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Bundesliga CEO sees bright future

The return of German clubs to the highest tier of European football is the result of a decade of hard work, according to the league's top official

AP, Thursday 3 Mar 2011
Bayern
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Chief Executive Christian Seifert told the Associated Press that overtaking Italy to join England and Spain as UEFA's top-ranked leagues is just the start for a youthful generation playing in packed stadiums for well-run clubs.

"German football should have some successful years in front of us," Seifert said in interview this week.

"You will see more to come, for instance at Borussia Dortmund." The buoyant Bundesliga's rise was typified by runaway leader Dortmund's thrilling 3-1 win at defending champions Bayern Munich on Saturday.

The match was reportedly watched in 198 countries, at the end of a week in which good results in the Champions League — for Bayern and Schalke — and the Europa League stretched Germany's lead over fourth-place Italy in UEFA rankings that grade clubs' performance over five seasons.

Only the top three nations get four entries into the lucrative Champions League, and after the season UEFA will confirm the power shift taking effect in 2012.

"With the results of the last round, we think the gap between Italy and Germany is right now too much; that Italy can't come back," Seifert said.

It's been 11 years since Germany last ranked in the elite, even falling to fifth for a four-season spell.

Seifert highlighted two watershed events that brought German football down, yet ultimately forced a successful change in strategy. The "horrible result" of the winless national team at the 2000 European Championship, and the 2001 collapse of the Bundesliga's pay-TV broadcast partner during a four-year rights deal.

Denied promised TV money, clubs were obliged to invest in youth academies — $700 million combined, Seifert estimates — and promote homegrown players rather than import expensive talent. "Some decisions were made and right now it starts to pay back," he said.

More money was spent on revenue-generating stadiums, including some that were upgraded to host 2006 World Cup matches.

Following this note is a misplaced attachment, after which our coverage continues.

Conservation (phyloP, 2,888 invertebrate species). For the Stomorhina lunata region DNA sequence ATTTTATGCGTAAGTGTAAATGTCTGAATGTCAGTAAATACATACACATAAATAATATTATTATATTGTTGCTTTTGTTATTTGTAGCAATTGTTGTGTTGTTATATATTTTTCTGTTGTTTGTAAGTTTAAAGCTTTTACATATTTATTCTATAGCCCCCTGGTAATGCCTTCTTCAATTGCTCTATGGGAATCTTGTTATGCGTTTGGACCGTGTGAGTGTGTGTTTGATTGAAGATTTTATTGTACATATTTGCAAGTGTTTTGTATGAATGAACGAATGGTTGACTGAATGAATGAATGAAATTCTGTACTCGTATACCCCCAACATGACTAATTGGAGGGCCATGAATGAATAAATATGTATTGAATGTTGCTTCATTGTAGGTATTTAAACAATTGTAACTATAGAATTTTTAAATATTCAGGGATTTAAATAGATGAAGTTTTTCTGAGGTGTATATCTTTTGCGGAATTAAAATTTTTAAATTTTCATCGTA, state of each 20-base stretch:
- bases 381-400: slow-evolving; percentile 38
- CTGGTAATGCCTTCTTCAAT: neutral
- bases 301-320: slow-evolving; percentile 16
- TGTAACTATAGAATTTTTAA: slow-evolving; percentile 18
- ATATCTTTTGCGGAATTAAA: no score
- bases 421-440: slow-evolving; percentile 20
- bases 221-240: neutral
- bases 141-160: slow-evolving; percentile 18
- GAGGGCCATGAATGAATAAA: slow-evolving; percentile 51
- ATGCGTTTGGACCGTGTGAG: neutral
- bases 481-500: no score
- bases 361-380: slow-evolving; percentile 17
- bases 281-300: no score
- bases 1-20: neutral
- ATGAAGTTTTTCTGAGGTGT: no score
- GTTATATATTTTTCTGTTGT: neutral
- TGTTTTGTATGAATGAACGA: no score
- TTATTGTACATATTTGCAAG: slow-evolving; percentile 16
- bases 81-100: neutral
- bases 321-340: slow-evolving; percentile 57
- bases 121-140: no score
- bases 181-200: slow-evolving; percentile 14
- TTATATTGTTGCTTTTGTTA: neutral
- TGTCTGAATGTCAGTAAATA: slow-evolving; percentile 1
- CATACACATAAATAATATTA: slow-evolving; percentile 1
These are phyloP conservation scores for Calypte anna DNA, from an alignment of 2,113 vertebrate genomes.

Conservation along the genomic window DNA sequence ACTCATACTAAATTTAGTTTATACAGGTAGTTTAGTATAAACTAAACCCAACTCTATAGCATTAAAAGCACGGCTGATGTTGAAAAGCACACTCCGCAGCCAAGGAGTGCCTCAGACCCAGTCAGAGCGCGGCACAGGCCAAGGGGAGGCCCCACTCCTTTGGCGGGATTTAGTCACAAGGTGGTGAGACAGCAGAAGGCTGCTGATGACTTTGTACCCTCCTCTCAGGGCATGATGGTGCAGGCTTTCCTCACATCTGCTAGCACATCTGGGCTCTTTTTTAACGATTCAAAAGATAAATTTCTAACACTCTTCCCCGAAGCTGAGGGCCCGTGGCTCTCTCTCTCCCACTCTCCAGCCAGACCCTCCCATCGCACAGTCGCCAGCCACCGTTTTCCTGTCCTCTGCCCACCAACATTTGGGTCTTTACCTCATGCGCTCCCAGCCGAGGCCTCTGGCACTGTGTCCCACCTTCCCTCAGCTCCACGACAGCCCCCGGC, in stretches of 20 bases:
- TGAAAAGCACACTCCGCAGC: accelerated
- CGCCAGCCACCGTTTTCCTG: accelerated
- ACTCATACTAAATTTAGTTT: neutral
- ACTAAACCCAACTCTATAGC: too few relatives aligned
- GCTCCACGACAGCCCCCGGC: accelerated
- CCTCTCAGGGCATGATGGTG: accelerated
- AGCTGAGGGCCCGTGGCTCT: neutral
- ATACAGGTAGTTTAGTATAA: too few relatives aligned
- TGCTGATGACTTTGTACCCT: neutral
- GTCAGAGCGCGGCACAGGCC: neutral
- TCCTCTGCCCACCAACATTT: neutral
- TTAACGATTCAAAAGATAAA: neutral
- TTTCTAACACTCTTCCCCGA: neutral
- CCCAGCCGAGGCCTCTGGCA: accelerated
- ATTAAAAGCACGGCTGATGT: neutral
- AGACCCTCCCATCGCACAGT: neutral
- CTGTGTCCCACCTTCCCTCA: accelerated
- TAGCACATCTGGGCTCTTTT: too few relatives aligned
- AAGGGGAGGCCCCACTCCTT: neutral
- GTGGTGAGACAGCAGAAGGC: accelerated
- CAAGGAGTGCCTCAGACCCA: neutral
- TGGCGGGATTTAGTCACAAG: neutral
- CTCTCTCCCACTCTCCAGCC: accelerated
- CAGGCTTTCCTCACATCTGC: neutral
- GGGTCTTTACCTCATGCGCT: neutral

Out of adversity, Seifert said, Bundesliga clubs reduced wage bills to below 50 per cent of turnover, and German players now total 57 per cent of top-tier rosters. "It encourages them because they see that young players are getting a chance," he said.

It helped that players came through the system in quality as well as quantity, winning European championships at each age level.

An under-21 title-winning team in 2009 included goalkeeper Manuel Neuer, plus midfielders Sami Khedira and Mesut Oezil, who one year later starred at the World Cup in South Africa.

Though Khedira and Oezil were quickly bought by big-spending Real Madrid, new stars such as Dortmund's Kevin Grosskreutz and Mats Hummels have emerged to keep fans "fascinated," in Seifert's words.

"We keep the focus on having an exciting and unpredictable competition," he said, with Dortmund poised to become the fourth different Bundesliga champion in five seasons.

Seifert does not criticise, or even name, the Bundesliga's illustrious counterparts whose clubs have global glamour, wealthy owners, mammoth TV deals to lure international stars, and often the debts to show for it. Yet the Premier League has been won only by Manchester United, Arsenal or Chelsea since 1995; either Barcelona or Real Madrid is sure to win La Liga for a seventh straight year; and Inter Milan has won the past five Serie A titles.

Those three leagues also have swept the past six Champions League titles, last won by Bayern in 2001.

Seifert prefers to concentrate on foundations for future success in UEFA's cost-controlled "financial fair play" era. "It's important we focus on the fact we have 42,000 people attending the average Bundesliga match," he said.

"When the fans are fascinated everything follows — the media spending, the sponsor spending. They come because people love the competition. They don't come just because we're the Bundesliga." 

Seifert also stressed his league's humble self-image by pointing out that Germany's UEFA ranking was boosted by clubs not shirking their Europa League duties, which has been true in other countries. "We waited 11 years to be back in the top three. We worked hard for it," he said. "This is the real remarkable thing. You can invest in youth academies, you can invest in stadium infrastructure, and bring a pretty good performance on the pitch."

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